What are your “greatest strengths” as a teacher?
My question is “What are your strengths in dealing with children’s behaviors?” Why are you a teacher working with children? Since you are and have had your experiences, then you have something special going on between you and the children. Thus, you have your successes and what are they?
Here are some greatest strengths as a teacher listed by others and can you add to the list:
• being able to connect with the children and getting on their level.
• by managing a classroom and building and maintaining a warm, successful learning classroom environment.
• listening and respecting students and developing creative and well thought out plans and activities.
• from the experiences I had through “hands-on.”
• through my presentation skills being strong.
• having a loving teaching and ability to adapt to changing circumstances.
• being organized and finding fun ways to do subject areas.
• the ability to relate to the children.
• to include flexibility, compassion, passion for children and teaching, being an extremely hard worker, and professionalism within a classroom.
• being patience and being flexible.
• seeing my ability to read children are my greatest strengths.
• having a strong background in child development and knowing what to expect at different ages.
• communicating with the children, parents, and other teachers.
• compassion, enthusiasm, and dedication.
• lesson planning.
• adapting a lesson at any time.
• using my own natural skill.
• that I never stop smiling.
• simply a love of what I do and a dedication to my children.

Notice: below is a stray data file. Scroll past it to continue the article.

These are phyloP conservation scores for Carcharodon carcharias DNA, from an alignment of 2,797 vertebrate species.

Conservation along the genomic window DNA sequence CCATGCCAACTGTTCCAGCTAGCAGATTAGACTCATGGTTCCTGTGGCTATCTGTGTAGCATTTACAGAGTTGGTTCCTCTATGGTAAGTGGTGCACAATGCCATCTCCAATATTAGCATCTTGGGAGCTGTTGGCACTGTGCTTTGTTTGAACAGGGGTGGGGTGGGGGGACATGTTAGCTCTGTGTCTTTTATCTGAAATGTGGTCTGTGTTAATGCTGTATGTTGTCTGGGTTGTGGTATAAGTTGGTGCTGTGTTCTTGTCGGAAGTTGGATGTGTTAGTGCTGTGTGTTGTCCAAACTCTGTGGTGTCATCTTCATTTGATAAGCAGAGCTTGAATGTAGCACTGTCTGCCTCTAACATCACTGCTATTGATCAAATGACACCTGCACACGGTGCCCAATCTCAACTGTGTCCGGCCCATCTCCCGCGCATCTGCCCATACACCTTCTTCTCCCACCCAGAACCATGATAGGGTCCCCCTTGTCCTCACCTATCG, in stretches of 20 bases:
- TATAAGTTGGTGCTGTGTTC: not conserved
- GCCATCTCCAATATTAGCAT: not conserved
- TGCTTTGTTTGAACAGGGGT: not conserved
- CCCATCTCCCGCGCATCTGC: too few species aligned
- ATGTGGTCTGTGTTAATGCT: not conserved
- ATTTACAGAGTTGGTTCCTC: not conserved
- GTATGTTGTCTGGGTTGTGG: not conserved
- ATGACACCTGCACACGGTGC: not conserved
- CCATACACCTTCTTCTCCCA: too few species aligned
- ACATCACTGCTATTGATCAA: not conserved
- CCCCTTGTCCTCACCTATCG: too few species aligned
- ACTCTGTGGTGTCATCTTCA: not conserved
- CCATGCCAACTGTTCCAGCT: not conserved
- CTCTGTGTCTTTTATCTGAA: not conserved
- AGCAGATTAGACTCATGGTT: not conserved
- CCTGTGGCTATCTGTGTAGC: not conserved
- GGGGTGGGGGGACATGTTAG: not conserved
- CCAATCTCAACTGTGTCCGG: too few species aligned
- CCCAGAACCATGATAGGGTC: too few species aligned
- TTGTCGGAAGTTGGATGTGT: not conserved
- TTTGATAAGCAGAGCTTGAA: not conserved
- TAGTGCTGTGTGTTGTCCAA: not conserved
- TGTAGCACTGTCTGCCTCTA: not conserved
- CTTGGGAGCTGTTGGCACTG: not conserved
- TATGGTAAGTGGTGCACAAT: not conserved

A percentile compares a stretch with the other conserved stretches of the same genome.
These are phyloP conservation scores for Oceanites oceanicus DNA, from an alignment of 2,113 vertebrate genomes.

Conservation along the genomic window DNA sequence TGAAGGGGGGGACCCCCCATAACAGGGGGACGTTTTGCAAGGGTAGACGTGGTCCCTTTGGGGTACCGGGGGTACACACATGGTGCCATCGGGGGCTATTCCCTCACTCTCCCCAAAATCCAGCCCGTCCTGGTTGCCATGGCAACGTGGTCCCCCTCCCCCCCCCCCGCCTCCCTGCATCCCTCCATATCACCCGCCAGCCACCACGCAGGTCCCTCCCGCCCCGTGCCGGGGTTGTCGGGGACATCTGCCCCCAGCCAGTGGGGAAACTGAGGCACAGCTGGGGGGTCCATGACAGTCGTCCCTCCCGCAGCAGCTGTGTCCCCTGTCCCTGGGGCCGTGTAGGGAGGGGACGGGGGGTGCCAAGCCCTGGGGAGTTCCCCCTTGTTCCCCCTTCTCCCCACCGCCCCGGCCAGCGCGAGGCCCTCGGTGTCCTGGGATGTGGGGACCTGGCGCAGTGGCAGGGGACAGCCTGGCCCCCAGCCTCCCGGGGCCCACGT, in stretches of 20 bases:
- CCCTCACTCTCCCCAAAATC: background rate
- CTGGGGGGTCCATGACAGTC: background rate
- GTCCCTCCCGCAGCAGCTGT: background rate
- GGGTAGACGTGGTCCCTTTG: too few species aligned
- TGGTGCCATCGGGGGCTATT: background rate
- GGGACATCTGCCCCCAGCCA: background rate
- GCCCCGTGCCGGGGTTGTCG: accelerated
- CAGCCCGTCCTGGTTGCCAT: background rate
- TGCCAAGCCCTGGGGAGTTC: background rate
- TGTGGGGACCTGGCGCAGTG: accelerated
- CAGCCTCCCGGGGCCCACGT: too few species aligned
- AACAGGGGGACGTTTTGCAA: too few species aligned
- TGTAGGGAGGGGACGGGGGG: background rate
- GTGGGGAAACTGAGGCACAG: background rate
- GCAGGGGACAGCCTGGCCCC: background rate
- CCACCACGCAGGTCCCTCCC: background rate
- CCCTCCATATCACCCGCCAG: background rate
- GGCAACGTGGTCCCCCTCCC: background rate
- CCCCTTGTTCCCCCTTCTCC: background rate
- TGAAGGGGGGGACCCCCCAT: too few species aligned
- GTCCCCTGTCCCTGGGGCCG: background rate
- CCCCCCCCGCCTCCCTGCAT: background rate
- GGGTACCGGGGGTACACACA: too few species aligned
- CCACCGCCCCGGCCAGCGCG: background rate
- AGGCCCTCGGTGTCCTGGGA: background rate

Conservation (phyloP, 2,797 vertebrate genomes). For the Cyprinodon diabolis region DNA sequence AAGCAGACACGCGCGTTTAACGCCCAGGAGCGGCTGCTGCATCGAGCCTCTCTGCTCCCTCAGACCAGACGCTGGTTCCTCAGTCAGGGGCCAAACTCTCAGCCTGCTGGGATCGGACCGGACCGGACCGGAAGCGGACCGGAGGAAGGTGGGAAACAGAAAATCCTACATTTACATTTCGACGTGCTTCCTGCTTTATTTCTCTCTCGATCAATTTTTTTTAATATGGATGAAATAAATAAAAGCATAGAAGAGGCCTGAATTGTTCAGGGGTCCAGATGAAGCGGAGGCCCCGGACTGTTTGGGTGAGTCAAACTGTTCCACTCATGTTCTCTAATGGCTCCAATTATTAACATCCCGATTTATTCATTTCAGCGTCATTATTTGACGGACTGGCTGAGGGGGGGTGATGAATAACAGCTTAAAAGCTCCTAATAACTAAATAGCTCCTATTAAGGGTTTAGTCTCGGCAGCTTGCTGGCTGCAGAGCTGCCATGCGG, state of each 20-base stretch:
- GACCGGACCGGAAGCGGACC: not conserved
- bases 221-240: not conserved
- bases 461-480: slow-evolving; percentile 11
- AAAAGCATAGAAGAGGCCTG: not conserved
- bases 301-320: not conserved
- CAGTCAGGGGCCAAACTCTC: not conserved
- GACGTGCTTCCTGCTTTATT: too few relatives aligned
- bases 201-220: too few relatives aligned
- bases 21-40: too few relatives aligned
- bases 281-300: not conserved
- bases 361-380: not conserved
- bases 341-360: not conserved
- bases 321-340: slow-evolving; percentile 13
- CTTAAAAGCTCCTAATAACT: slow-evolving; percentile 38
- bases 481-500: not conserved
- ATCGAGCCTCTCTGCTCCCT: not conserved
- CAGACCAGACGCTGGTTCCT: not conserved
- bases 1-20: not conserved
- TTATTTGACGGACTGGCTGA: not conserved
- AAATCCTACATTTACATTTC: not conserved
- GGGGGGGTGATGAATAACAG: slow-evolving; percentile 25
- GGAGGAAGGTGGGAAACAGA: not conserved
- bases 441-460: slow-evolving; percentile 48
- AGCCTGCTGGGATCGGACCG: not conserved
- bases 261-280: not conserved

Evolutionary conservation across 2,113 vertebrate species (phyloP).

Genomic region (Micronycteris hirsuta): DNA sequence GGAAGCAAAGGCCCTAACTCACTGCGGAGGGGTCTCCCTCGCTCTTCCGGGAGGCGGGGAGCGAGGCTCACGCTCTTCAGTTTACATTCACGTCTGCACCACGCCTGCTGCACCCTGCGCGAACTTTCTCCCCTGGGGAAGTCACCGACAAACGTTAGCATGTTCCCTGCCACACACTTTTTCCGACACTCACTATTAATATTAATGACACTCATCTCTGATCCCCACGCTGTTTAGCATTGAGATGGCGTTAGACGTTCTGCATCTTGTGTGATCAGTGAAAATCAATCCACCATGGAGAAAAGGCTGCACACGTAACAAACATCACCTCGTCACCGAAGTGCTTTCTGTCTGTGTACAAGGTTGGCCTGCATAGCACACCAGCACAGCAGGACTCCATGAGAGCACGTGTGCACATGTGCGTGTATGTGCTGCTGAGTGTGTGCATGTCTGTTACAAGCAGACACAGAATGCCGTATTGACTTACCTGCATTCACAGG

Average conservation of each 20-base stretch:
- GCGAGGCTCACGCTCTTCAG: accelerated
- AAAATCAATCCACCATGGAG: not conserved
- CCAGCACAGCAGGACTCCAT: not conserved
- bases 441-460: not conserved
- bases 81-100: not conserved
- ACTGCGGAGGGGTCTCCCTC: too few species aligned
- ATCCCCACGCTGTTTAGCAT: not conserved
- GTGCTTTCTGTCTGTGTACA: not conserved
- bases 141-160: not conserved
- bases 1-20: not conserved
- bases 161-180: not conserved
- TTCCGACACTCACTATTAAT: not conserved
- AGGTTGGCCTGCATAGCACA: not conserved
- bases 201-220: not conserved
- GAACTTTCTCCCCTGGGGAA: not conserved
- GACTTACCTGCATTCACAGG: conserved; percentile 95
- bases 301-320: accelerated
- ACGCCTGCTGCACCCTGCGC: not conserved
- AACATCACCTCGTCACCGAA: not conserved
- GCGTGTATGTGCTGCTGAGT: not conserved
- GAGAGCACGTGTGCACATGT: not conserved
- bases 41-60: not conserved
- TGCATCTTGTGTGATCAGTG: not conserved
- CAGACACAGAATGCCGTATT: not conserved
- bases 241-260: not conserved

• being able to bring fun and excitement to the classroom.
• using discipline and voice quality.
• to understand what objectives I am teaching in a lesson.
• from within.
• working well one-on-one.
• bringing a real world experience into the classroom.
• that I am a positive role model for the children.
• managing the classroom.
• being confident.
Are the others you can add? Let me know.
Children can spend up to 12,500 hours in the first five years of life “in-group childcare.” They might then spend another 1,500 hours “in or after-school care, or “in vacation care.” By spending this time away from home, many children miss opportunities to experience and master skills.
Just like you, the interests of a child will determine which experiences they would prefer to participate in. Some children have many interests and are willing to try new things, while other children like to stick to a small range of interests they know and feel comfortable with.
Remember: For the emotional security of the child, offer familiar experiences first and then slowly introduce the unfamiliar. To promote feelings of success, offer simple experiences the child is able to succeed with and then offer more complex experiences to challenge them.
It’s important to consider children’s interests and try to include these in the experiences you organize for them.
*The more you can provide experiences that interest them, the more likely they are to want to join in and the more they will enjoy the activity.